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Comic Review – Dragon Age, Volume 1 | Level Up News

Comic Review – Dragon Age, Volume 1


Written by: Orson Scott Card with Aaron Johnson
Art by: Humberto Ramos and Mark Robinson
Published and Distributed by: IDW Publishing, An EA Comics Production
Buy it now: Amazon, iTunes

Don’t let the cover fool you; I thought based on the artwork that this would be a story about the Grey Wardens. (That does look like a warrior, a mage in Morrigan’s clothes, and a Templar going up against a dragon in the shadow of the Circle Tower, doesn’t it?) Instead, the graphic novel follows the story of a seventeen year old apostate named Gleam, the illegitimate daughter of a Circle Mage and a Templar (not the ones on the cover, either—in fact, just ignore the cover completely). Dragon Age by sci-fi author and Hugo-and-Nebula-award-winner Orson Scott Card with Aaron Johnston is both an introduction to Gleam and her struggles to avoid the Templars as well as introduction to the plight of the Mages within the world of Dragon Age itself. Though someone who has not played Dragon Age may not appreciate the story as much, the tale of Gleam is still enjoyable for anyone who likes classic fantasy.

Caution: Some spoilers below

The first part of the graphic novel very quickly covers the whirlwind (and forbidden) romance of Circle Mage Veness and Templar Sadatt. Their one-night stand leaves Veness pregnant, and she spends the next eight months concealing her pregnancy. When the Templars discover that she’s with child, Veness ends up running away from the Circle. Deep in the Ferelden woods, she gives birth alone to a baby girl she names Gleam, immediately handing her over to a traveling smithy, begging him to take her child. With the Templar’s hunting her, Veness buys the smithy time. It’s Sadatt in the end who, doubting Veness ever loved him to begin with, kills her. He then punishes himself for his action, re-swearing his oath to the Templars, and changing his name to Duty as he feels his duty is all he has left.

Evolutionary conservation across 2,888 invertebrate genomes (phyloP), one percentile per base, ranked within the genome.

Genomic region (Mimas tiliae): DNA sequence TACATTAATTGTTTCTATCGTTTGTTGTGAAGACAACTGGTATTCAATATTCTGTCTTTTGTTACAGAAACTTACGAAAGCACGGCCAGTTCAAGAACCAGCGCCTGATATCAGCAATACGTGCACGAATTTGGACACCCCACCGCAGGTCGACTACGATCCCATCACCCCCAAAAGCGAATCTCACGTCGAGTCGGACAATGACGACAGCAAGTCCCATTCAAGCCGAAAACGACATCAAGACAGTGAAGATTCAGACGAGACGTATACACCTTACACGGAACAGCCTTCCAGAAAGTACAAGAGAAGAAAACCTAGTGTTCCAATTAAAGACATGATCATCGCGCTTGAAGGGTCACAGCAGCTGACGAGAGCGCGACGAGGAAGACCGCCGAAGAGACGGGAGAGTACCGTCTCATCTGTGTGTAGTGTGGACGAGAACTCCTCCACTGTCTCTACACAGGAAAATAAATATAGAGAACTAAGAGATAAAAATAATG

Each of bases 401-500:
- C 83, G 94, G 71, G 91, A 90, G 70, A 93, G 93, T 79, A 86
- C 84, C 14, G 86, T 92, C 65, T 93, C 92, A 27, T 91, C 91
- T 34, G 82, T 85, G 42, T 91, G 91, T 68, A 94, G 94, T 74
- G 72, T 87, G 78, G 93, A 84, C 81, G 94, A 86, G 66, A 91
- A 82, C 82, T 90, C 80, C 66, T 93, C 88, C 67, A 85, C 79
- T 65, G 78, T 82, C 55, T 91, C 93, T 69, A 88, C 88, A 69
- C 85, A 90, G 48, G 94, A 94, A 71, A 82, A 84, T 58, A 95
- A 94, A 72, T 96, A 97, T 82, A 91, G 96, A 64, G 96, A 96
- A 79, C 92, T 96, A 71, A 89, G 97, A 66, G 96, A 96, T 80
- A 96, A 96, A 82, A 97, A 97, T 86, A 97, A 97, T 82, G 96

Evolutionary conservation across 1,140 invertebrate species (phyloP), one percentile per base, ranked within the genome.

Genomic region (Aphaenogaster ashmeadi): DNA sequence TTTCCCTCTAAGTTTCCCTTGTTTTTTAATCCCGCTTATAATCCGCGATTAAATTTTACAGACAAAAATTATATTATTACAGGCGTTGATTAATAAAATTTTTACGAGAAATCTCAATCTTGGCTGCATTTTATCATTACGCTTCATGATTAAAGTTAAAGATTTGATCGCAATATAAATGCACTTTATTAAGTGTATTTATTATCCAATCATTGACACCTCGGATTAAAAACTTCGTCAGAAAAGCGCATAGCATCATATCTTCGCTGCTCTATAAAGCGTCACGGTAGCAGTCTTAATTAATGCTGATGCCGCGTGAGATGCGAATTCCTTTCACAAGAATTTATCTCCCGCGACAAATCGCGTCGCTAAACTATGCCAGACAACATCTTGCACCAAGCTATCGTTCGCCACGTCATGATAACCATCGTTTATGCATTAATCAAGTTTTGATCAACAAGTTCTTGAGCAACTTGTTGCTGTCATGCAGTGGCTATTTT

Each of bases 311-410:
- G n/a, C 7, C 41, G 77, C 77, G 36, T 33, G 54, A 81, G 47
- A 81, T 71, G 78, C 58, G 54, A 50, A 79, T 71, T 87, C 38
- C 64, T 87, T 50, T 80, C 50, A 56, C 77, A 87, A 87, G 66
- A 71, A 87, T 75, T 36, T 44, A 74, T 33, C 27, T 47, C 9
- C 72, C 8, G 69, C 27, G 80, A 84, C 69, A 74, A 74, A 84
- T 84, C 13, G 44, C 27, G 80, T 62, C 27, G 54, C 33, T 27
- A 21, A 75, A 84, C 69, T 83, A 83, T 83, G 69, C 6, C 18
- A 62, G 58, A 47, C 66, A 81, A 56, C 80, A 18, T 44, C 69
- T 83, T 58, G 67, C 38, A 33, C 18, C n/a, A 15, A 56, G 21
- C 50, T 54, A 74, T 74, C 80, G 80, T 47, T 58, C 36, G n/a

The second part of the story jumps forward seventeen years. Gleam, now a teenager and an apostate (a Mage outside of the Templars’ watchful eyes in the Circle), has been kept hidden by her family in fear of the Templars. She shows natural talents for wielding fire and healing, abilities she unknowingly shares with Veness. Later, when Gleam’s adoptive parents are killed by a band of thieves, Gleam, her little brother Agmo and her younger cousin Datlin flee, on the run from the murders, and eventually the Templars. Little does Gleam know the Templar hunting her is her birth-father Sadatt—though he is fully aware of who she is.

Gleam is undoubtedly the central character of the graphic novel. Despite the shady circumstances surrounding her adoption, her parents love and care for her like she was their own child. Through several examples, readers get the sense the entire family is close-knit and very caring of one another. It’s this family’s love that makes it heartbreaking when they’re casually murdered by a band of thieves, making the reader feel for poor Gleam; her entire world has been pointlessly taken away, forcing her to go on the run from what is left of her biological family.